Pine-Strawberry Fire Chief Gary Morris was recognized for his 40-year contributions in promoting improvements in fire-based emergency medical service (EMS) and paramedic programs across the country with the “James O. Page EMS Achievement Award” June 5 at the annual FireMed Conference in Henderson, Nev.
James O. Page was a battalion chief with the Los Angeles Fire Department and the technical adviser for the popular 1970s era television series “Emergency” that featured “Rescue 51” paramedics responding to all kinds of medical emergencies. The series pushed the rapid development of paramedic emergency medical services by fire departments across the country. Page became the most recognized authority and expert on emergency medical services in the country. He died in 2004.
The award reads, “The award is presented annually to an outstanding individual who played a key role and/or promoting nonclinical innovation in fire service emergency medical service management and leadership with a positive national impact.”
Morris actually knew Page. In 1974, he drove to Los Angeles County to meet the legend and dropped in unannounced at Page’s battalion headquarters and they talked for two hours. They became friends and often taught together at EMS conferences.
When Page started an EMS magazine Morris participated in the startup planning, became a contributing editor and reviewer, and wrote a number of articles for the now-titled “Journal of Emergency Medical Services” magazine.
Morris was one of the first two Phoenix firefighters to be certified as an emergency medical technician in 1973 — and they did so on their own. Fire department management at the time frowned on the thought of emergency medical services. He was one of the first 12 firefighters to be certified as a paramedic by the state of Arizona in 1975. Department members tagged them the “Dirty Dozen.”
While with Phoenix Fire Department, Morris oversaw a number of innovative emergency medical services programs that included the first ever 911 dispatcher medical self-help instruction. Dispatchers were trained to instruct callers in how to perform CPR, or other lifesaving methods, while paramedic crews were responding to the emergency. The 1974 program became a national requirement for dispatcher training and certification.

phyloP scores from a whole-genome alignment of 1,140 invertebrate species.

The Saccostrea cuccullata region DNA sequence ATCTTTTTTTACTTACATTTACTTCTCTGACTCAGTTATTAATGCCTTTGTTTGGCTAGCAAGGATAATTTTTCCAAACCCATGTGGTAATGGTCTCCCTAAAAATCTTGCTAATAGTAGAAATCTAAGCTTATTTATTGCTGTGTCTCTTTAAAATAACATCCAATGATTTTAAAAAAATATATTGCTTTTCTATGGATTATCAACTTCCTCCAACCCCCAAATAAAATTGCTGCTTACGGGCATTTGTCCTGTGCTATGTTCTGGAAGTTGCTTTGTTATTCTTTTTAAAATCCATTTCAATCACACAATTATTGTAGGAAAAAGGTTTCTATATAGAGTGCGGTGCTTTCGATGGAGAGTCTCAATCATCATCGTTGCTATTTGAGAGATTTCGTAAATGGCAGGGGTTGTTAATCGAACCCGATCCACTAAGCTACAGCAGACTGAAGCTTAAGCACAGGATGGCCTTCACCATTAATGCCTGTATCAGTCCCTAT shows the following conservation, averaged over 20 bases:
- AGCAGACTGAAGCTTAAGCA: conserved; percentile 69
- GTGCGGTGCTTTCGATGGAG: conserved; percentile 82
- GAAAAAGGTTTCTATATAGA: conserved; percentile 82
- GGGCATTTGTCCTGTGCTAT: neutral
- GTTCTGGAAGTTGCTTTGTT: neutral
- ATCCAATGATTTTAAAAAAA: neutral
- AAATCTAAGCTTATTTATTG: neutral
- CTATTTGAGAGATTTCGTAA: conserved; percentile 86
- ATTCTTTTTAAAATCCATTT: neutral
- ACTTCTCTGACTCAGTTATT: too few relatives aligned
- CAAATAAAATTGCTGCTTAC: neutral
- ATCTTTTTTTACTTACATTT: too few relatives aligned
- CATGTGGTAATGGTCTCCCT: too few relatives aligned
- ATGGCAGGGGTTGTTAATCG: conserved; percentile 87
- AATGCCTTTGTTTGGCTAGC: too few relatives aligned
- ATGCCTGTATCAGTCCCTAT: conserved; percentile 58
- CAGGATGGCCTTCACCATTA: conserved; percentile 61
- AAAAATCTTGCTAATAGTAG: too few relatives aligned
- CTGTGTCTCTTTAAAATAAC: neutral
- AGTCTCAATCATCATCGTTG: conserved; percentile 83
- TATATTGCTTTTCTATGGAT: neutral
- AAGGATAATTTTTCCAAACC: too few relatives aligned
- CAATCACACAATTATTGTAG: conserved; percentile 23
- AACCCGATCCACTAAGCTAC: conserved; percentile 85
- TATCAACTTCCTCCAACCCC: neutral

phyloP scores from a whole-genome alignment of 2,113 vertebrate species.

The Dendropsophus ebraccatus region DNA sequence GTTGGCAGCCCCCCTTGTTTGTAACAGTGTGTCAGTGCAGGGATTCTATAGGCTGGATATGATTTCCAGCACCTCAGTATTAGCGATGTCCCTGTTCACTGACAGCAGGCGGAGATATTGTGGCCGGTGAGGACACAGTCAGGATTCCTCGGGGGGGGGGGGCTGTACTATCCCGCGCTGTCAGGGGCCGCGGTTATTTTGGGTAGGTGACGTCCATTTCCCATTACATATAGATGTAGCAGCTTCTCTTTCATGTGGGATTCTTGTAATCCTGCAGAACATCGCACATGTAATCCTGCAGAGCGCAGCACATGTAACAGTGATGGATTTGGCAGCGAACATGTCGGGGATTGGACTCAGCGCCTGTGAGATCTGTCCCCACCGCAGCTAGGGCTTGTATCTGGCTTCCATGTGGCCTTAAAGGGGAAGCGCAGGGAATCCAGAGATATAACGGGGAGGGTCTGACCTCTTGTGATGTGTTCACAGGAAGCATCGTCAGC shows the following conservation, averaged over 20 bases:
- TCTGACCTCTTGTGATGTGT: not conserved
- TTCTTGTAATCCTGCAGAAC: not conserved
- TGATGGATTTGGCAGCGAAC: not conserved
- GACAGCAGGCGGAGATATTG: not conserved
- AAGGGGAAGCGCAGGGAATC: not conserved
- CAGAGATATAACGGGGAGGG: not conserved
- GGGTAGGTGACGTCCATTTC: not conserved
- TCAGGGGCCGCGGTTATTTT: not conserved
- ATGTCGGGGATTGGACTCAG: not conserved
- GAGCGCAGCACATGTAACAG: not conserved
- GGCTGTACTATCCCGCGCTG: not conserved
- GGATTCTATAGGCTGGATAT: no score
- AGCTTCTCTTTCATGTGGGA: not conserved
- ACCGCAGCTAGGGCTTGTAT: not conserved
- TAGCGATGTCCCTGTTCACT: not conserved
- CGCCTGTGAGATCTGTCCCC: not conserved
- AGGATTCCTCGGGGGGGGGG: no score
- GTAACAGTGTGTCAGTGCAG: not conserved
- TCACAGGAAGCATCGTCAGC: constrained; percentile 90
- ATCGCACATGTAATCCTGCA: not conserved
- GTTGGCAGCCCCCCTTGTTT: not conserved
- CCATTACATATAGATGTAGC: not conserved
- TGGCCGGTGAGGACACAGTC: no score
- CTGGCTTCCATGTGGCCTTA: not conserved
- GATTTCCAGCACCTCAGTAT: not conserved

Morris also developed a major medical incident command system for mass casualty events. The system was published in a four-part series in a national fire service magazine in 1978. The command system quickly became a national model for fire departments across the country.
In the 1980s, Morris was one of 14 selected EMS leaders from fire departments around the country that developed a national strategic plan for improving fire department emergency medical service programs. The plan also designed a variety of training programs for the National Fire Academy.
As a division chief in charge of EMS operations in Phoenix, he helped implement the first-ever paramedic engine company concept that moved paramedics off the two-person rescue vehicle to a four-person engine company. The concept was expanded to every engine company in the department that ensures a four-minute response time and became a national model.
More recently, Morris was a member of an international standard setting organization that created the first-ever national standard for a safer designed and constructed ambulance vehicle.
Morris says he was humbled by the award and recognized that there are 33,000 fire chiefs in the country and only a very small group of chiefs have been honored with this award.